Supported via arm's length funding from Bayer

Highlights from

American Society of Hematology

Annual meeting 2018

San Diego 1-4 December 2018

MAIA: Daratumumab with lenalidomide plus dexamethasone for the treatment of transplant-ineligible, newly diagnosed multiple myeloma

Take-home messages
  • Lenalidomide-based therapies, such as lenalidomide plus dexamethasone (Rd), are the current standard of care for patients with transplant-ineligible, newly diagnosed MM
  • The addition of daratumumab to Rd, however, has demonstrated a significant reduction in disease progression or death versus Rd dual therapy in this setting
  • Triple therapy with daratumumab plus Rd was well tolerated, with a safety profile similar to previous trials
“These results strongly support D-Rd as a new standard of care for transplant-ineligible patients with myeloma.”

Dr Thierry Facon, Principle Investigator, Service des Maladies du Sang, Hôpital Claude Huriez, Lille, France

The late-breaker session of the American Society of Hematology (ASH) 60th Annual Meeting 2018 included a presentation given by Dr Thierry Facon, Principle Investigator, Service des Maladies du Sang, Hôpital Claude Huriez, Lille, France. Dr Facon reported the prespecified interim analysis of the phase III trial MAIA, which showed that the addition of daratumumab to Rd (D-Rd) in patients with transplant-ineligible, newly diagnosed multiple myeloma (NDMM) reduced the risk of disease progression or death by 44% compared with Rd dual therapy.

Daratumumab is a human IgG-kappa monoclonal antibody that targets CD38 with direct in-tumour and immunomodulatory mechanisms of action. It has been approved as monotherapy or in combination with standard-of-care regimens in relapsed/ refractory multiple myeloma (RRMM) and in transplant-ineligible NDMM when used in combination with bortezomib, melphalan and prednisone.

The POLLUX trial investigated D-Rd in patients with RRMM, which showed an increase in median progression-free survival (PFS) by 27 months versus Rd dual therapy (44.3 months median follow-up). This provided the rationale for Dr Facon’s team to investigate the efficacy of the same combination in transplant-ineligible patients with NDMM.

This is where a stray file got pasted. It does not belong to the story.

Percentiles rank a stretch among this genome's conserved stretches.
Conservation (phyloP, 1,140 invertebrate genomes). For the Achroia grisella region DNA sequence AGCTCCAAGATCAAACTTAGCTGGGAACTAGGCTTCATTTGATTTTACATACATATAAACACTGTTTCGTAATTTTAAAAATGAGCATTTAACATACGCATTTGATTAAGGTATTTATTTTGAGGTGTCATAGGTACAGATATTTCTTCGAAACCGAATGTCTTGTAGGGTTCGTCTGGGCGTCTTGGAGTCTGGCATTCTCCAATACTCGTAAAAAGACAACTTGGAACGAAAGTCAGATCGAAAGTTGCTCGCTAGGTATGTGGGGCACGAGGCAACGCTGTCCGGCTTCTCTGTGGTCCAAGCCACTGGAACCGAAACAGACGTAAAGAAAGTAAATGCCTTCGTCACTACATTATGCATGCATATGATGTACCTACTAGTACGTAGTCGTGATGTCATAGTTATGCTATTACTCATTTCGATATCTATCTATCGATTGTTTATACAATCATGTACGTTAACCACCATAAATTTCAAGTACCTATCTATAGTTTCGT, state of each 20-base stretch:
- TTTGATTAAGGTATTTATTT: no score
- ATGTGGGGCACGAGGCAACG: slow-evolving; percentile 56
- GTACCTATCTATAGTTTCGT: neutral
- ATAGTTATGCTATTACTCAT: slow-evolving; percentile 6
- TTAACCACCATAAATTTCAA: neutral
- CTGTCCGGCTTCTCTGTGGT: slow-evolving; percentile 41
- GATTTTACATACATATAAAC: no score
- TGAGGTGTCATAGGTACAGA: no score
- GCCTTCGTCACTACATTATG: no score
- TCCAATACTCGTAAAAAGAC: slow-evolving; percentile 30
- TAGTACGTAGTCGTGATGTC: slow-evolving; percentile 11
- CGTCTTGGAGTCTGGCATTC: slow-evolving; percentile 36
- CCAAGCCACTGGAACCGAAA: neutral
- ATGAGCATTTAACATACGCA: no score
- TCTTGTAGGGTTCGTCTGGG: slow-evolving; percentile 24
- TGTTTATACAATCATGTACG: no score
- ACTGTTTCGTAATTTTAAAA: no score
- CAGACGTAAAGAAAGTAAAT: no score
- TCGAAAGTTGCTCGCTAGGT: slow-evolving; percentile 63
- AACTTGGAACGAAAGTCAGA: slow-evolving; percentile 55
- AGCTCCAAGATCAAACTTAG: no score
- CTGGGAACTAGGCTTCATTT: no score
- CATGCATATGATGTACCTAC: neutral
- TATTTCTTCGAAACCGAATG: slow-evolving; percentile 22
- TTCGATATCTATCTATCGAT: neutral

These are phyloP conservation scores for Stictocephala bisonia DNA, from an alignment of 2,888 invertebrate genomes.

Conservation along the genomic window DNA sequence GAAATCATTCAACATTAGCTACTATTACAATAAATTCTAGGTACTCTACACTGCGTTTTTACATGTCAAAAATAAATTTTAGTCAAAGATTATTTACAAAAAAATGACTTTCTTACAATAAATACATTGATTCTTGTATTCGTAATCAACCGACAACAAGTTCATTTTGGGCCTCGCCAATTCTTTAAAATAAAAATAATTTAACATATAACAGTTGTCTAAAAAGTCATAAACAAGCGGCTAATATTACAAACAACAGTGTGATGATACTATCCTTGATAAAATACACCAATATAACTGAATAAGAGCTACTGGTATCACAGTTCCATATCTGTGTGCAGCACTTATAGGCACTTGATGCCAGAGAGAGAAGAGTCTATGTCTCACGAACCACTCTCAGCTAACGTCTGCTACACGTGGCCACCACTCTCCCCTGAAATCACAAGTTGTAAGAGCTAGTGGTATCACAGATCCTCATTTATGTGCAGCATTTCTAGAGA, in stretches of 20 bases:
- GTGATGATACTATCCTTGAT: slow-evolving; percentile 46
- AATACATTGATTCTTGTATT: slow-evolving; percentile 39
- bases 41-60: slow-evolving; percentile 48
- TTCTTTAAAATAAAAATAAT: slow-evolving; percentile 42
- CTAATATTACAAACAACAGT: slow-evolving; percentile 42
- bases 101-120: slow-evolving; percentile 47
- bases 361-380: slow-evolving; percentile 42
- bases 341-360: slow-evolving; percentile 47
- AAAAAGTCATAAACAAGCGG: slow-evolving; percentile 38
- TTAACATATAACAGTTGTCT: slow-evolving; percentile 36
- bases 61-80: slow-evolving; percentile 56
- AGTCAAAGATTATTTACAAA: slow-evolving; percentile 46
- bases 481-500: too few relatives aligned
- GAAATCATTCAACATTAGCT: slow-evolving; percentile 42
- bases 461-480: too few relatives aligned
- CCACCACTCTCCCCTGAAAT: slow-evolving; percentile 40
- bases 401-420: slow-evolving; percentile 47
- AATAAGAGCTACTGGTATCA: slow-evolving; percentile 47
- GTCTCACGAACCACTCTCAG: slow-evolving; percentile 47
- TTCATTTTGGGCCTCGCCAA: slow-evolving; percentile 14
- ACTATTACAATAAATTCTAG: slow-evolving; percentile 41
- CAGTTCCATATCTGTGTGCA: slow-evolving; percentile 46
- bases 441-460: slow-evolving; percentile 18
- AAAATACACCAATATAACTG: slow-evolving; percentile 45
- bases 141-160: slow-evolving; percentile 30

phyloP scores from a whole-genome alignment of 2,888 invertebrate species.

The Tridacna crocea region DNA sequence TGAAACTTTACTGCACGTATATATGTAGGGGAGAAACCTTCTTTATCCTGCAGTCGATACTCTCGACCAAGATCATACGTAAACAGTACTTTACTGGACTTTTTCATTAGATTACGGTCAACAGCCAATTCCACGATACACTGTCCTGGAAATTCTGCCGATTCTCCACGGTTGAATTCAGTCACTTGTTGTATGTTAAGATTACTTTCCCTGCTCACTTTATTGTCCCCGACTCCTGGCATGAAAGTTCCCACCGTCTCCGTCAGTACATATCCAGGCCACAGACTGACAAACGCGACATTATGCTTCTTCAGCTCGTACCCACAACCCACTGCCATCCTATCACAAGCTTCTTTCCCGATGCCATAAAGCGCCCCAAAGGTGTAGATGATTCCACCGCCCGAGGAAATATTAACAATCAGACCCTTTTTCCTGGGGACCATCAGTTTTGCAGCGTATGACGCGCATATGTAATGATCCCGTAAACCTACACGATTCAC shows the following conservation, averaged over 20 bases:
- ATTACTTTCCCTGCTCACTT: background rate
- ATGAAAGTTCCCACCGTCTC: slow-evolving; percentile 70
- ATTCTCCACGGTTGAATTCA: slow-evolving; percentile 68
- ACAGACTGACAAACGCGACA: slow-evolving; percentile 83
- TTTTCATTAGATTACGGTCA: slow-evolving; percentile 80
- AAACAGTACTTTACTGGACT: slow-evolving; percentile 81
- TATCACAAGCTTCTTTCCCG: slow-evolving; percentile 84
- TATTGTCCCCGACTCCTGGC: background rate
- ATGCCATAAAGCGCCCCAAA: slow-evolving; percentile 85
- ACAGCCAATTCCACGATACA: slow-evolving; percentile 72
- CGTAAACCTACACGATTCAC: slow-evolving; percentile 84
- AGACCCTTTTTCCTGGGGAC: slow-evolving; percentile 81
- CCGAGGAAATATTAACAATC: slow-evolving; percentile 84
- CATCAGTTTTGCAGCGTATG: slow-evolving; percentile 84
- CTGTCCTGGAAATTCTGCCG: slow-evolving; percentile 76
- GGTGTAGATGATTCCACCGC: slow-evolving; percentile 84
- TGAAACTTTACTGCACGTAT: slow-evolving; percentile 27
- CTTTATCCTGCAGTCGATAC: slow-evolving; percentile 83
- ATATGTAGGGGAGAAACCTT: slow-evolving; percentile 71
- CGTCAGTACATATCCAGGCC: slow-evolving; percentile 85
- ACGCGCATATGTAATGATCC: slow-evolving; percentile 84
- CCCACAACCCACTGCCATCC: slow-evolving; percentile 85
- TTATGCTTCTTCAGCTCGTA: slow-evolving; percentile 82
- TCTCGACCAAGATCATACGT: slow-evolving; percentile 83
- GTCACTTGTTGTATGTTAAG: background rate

In total, 737 patients with an Eastern Cooperative Oncology Group (ECOG) score of 0-2 and CrCl ≥30 mL/min were enrolled in the MAIA trial. Patients were randomised in a 1:1 ratio to receive either Rd (lenalidomide 25 mg daily, days 1-21 + dexamethasone 40 mg daily or IV weekly) or D-Rd (daratumumab 16 mg/kg IV weekly; every week in cycles 1-2, every 2 weeks in cycles 3-6 and every 4 weeks thereafter), in addition to the Rd regimen stated above. Patients in both arms of the study were treated until disease progression.

Commenting on patient characteristics, Dr Facon noted, “median age was 73 and, very importantly, we had a very high proportion of patients of the age of 75; 44% of patients were above the age of 75.”

The primary endpoint of PFS was met in the trial, with a median follow-up of 28 months. At 30 months, 71% of patients in the D-Rd arm showed no progression versus 56% of patients in the Rd arm (hazard ratio (HR): 0.56; 95% CI: 0.43-0.73; p<0.0001). “This PFS benefit was observed across the majority of subgroups such as age, [international staging system], renal function and ECOG. Looking at cytogenetics, the benefit was apparently the most important in patients with standard risk,” explained Dr Facon.

Secondary endpoints included overall response rate (ORR), complete response, very good partial response (VGPR) rate, overall survival (OS), minimum residual disease (MRD) negativity and safety. The ORR, VGPR, and MRD negativity rates were significantly higher in the D-Rd arm than in the Rd arm (p<0.0001).

D-Rd induced significantly deeper responses, including over three-fold MRD negativity compared with Rd, which was associated with lower risk of progression or death. At 28 months follow-up, 62 (17%) deaths occurred in the D-Rd arm compared with 76 (21%) deaths in the Rd arm (HR: 0.78; 95% CI: 0.56-1.1).

“The safety profile observed in the MAIA study was very consistent with findings from other studies,” Dr Facon noted. Treatment-related haematological adverse events were seen in slightly more patients in the D-Rd arm versus the Rd arm (any grade neutropenia: 57% in the D-Rd arm vs 42% in the Rd arm). “We found very few grade 3 or 4 non-haematological adverse events in the D-Rd arm as well as in the Rd arm, and no new safety signals were observed using D-Rd in NDMM”, he concluded.

Based on the reduction of progression or death in patients with NDMM, and the deeper responses seen with D-Rd compared with Rd, Dr Facon closed his talk by stating “these results strongly support D-Rd as a new standard of care for transplant-ineligible patients with myeloma.”

Based on Facon T, Kumar S K et al. Randomized study of daratumumab plus lenalidomide and dexamethasone (D-Rd) versus lenalidomide and dexamethasone (Rd) in patients with newly diagnosed multiple myeloma (NDMM) ineligible for transplant (MAIA) (abstract LBA-2). Presented on Tuesday 4 December 2018.

Top image: © Racksuz

Article image: © OGphoto

The content and interpretation of these conference highlights are the views and comments of the speakers/ authors.

Supported by